The Demand Solutions Blog

3 Ways to Get a Sale Unstuck

Posted by Donald Davidoff on Mar 4, 2015 11:35:18 AM

stuckpuppyIt happens to us all. You had a great conversation with a prospect that led to a great tour path.  The prospect asked lots of great questions and you felt as though you had great rapport. 

The only thing that went wrong was that at the end when you asked the prospect to commit to the lease, they responded with the proverbial, “Let us get back to you.” Maybe they needed to look at another couple communities on their list or they wanted to talk with their parents, friends, clergy, etc.  In the end, it doesn’t matter; they simply didn’t commit.

Since that time you’ve sent multiple emails, left several voice mails…and nothing. You can’t imagine they’ve signed a lease elsewhere, but their complete lack of responsiveness allows you to make no other conclusion.

Your prospect has entered “sales purgatory,” where they won’t say “yes,” but they don’t say “no” either.  There’s probably nothing more frustrating for a salesperson than dealing with such a situation.

The most important thing to remember in this situation is that sales stall for a variety of reasons. I am always surprised to learn what caused the stall.  As a salesperson, we can’t help but assume that whatever is happening is directly related to us. Most often that is not the case. Your prospect could have gotten busy at work, be dealing with a family problem or simply lost focus.

Recently we were working with a client to discuss our InSite Sales Program and things went completely dark.  Nothing we did seemed to work.  Then one morning I opened my email and there was a request from our client to make an adjustment to our agreement.  Two weeks later, we had a signed agreement and are moving forward.

Interestingly, I still can’t tell you what caused the problem.  My team and I were convinced that they didn’t like something about our proposal and the reality turned out to be quite different.

While this situation will happen to every salesperson, the best have a strategy for dealing with it. The key in these situations is to get the conversation going but stay patient.  Make it safe, and give your prospect a reason to reengage with you.

Here are 3 things you can do the next time you confront this situation.

1. The Rule of Two

In the rule of two you simply and concisely express to the prospect that their actions typically fall into one of two groups; one disqualifies them while the other does not.  In the process you give them permission to choose the disqualifying reason. You can use this technique in a live situation, via email or voice mail.  For example you could say or write something like this:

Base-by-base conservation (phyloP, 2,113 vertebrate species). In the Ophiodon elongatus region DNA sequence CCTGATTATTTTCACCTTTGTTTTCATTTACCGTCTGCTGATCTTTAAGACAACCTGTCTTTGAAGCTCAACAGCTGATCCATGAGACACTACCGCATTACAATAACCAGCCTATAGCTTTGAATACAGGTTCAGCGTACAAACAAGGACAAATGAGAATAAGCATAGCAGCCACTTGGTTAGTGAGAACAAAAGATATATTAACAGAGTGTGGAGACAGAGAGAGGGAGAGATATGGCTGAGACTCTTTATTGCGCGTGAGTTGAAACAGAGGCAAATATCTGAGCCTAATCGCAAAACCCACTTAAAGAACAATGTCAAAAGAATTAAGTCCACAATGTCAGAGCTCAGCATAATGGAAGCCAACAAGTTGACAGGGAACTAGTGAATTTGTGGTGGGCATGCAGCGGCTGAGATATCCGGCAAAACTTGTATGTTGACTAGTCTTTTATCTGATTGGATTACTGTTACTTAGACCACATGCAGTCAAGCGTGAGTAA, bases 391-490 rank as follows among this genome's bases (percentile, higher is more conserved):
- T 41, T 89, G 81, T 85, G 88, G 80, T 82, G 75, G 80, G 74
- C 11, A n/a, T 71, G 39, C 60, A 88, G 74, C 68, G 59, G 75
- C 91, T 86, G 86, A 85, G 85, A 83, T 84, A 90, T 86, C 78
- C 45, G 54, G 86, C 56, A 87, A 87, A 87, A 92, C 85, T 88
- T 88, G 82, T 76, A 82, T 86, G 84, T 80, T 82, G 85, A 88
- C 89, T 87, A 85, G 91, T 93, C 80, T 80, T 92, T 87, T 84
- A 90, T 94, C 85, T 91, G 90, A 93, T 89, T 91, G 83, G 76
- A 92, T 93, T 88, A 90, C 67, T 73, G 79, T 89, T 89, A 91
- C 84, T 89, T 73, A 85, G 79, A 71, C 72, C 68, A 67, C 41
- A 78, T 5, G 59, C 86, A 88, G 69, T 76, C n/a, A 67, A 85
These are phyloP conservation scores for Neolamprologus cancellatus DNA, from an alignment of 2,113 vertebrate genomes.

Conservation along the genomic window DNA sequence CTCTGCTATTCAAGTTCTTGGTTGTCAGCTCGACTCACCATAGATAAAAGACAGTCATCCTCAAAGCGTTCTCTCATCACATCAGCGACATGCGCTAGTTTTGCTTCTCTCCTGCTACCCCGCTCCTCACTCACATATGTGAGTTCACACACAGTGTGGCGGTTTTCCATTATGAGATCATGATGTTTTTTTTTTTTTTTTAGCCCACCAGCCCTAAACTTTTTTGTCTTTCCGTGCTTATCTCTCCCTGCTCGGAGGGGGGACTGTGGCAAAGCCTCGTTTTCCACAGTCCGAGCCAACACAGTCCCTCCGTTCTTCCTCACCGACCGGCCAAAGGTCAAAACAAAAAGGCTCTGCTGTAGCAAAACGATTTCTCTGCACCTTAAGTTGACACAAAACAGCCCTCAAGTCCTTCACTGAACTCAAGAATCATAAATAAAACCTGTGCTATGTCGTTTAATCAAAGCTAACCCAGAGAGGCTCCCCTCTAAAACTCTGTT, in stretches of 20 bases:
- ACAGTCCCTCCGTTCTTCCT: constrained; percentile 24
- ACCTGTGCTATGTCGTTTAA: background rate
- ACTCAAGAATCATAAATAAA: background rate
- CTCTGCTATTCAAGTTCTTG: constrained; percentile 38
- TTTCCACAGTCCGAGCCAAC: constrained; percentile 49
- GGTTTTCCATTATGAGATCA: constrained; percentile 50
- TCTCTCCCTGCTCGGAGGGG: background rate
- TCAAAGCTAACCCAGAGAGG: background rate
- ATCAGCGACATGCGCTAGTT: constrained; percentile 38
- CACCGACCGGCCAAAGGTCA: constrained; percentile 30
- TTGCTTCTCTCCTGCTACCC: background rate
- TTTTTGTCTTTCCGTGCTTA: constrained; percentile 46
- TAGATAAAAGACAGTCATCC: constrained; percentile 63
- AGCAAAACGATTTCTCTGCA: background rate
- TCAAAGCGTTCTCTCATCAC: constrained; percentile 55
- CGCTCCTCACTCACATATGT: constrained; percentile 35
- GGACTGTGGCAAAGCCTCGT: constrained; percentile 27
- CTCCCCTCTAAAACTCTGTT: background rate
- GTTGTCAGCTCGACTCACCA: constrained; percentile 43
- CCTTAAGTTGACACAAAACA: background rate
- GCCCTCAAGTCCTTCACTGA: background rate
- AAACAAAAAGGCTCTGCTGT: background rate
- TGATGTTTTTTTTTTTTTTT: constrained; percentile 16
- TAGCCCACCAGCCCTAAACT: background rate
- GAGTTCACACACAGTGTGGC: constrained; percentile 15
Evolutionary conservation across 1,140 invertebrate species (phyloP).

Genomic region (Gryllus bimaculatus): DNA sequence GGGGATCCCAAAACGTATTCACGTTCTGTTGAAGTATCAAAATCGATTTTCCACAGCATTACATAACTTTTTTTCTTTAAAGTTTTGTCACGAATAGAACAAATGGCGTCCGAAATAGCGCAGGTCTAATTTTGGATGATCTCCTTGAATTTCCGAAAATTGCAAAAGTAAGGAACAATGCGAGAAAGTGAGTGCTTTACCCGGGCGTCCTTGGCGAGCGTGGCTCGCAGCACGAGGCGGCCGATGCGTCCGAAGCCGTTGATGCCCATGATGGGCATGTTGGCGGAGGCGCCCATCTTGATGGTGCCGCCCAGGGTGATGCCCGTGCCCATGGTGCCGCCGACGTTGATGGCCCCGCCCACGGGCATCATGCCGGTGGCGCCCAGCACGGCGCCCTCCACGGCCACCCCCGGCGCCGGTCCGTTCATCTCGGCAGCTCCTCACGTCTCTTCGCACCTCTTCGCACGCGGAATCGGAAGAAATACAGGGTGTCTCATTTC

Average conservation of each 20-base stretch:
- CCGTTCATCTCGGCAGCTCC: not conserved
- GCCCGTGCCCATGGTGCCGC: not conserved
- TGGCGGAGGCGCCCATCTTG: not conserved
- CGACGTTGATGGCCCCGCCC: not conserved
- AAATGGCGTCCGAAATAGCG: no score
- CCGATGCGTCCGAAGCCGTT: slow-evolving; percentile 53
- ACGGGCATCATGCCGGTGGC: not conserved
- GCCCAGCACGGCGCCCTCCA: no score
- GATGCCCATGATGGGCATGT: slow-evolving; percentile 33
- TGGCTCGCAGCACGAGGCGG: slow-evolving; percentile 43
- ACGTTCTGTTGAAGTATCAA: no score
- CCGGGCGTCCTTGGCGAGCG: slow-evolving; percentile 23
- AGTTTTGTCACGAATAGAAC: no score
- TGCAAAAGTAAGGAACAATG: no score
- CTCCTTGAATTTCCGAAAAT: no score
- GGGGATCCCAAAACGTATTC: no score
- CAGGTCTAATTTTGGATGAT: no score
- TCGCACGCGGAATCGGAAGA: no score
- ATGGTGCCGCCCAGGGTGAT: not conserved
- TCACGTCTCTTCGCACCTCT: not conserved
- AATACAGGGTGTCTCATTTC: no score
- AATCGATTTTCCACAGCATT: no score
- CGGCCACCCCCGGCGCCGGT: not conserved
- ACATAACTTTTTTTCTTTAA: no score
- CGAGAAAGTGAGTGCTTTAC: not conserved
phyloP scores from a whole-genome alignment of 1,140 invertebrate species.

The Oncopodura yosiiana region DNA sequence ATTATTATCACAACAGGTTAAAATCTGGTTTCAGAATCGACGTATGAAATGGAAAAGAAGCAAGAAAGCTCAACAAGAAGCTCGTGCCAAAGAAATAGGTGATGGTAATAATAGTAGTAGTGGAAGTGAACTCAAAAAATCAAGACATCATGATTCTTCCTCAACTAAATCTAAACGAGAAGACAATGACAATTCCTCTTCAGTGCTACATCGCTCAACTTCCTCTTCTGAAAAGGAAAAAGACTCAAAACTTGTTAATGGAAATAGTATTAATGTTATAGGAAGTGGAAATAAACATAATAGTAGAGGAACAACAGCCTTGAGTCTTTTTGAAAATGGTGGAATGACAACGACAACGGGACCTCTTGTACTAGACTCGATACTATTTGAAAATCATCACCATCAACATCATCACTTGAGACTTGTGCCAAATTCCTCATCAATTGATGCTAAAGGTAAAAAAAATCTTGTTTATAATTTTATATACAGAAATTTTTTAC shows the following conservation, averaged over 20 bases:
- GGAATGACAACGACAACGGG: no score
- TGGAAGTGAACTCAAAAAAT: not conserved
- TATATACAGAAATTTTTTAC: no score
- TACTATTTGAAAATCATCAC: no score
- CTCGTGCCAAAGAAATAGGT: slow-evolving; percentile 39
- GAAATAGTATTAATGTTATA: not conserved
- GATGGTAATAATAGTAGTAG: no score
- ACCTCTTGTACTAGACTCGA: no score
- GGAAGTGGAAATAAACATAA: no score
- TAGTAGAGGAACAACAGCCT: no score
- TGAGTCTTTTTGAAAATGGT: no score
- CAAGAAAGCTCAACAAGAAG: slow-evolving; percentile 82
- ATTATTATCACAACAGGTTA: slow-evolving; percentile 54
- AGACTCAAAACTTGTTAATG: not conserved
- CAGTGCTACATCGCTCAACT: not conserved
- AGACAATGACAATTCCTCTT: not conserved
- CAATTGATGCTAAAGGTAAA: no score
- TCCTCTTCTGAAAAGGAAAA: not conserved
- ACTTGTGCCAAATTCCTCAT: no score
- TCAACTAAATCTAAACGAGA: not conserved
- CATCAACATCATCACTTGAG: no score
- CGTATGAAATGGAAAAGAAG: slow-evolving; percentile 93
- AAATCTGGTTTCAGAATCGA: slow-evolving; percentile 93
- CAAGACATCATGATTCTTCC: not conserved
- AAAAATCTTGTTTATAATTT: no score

John and Judy, Typically after someone hasn’t returned my calls they fall into one of two groups. The first group is people that have been tremendously busy and just haven’t had the time to respond. The second, and please know it’s okay if you’re in the second group, are really just being polite or trying to avoid telling me that they’re no longer interested.  Could you please let me know which group you fall into?

2. Be Clear and Create Urgency

It has been said that great communication is not communicating so that you can be understood, it’s communicating so you can’t be misunderstood. A major cause of sales purgatory is a lack of clear communication.  For example, don’t say “please call me back when you get a chance.” Instead say, “can you please call me back by 5pm on Thursday.”

Additionally, you want to create a sense of urgency and specific reasons to respond.  Remind them that the lease terms are subject to change, or that a floor plan availability is limited. Another good way to get people to call you back is to consider the conversation you had with them, and highlight that you’ve got some additional information that you’d like to share.

3. The Breakup Email/Voice Mail

One of the most effective ways I’ve been able to get stalled opportunities to “wake up” is with what I like to call the “break up” communication.  The key here is that you’re giving them permission to say “no” to you, and by taking the pressure away, they’re more likely to respond.

Here’s an example of a breakup email: 

I’ve noticed that you haven’t acted on any of the emails I’ve sent you regarding [topic]. It might just be that you don’t have any interest in the subject -- and that’s okay. I just need to know whether or not to keep trying.

Based on our conversations, I’m quite confident that [community] is the right one for you, and one you’ll love calling your home. However, since you haven’t responded to my communications, I’m assuming you no longer with to pursue this. If that’s the case, I wish you the best.

Please let me know if there’s any way I can help in the future.

There’s always the chance that the sales process will stall. Remember that in most cases it has nothing to do with you but be prepared to get the process moving again with the ideas presented today.

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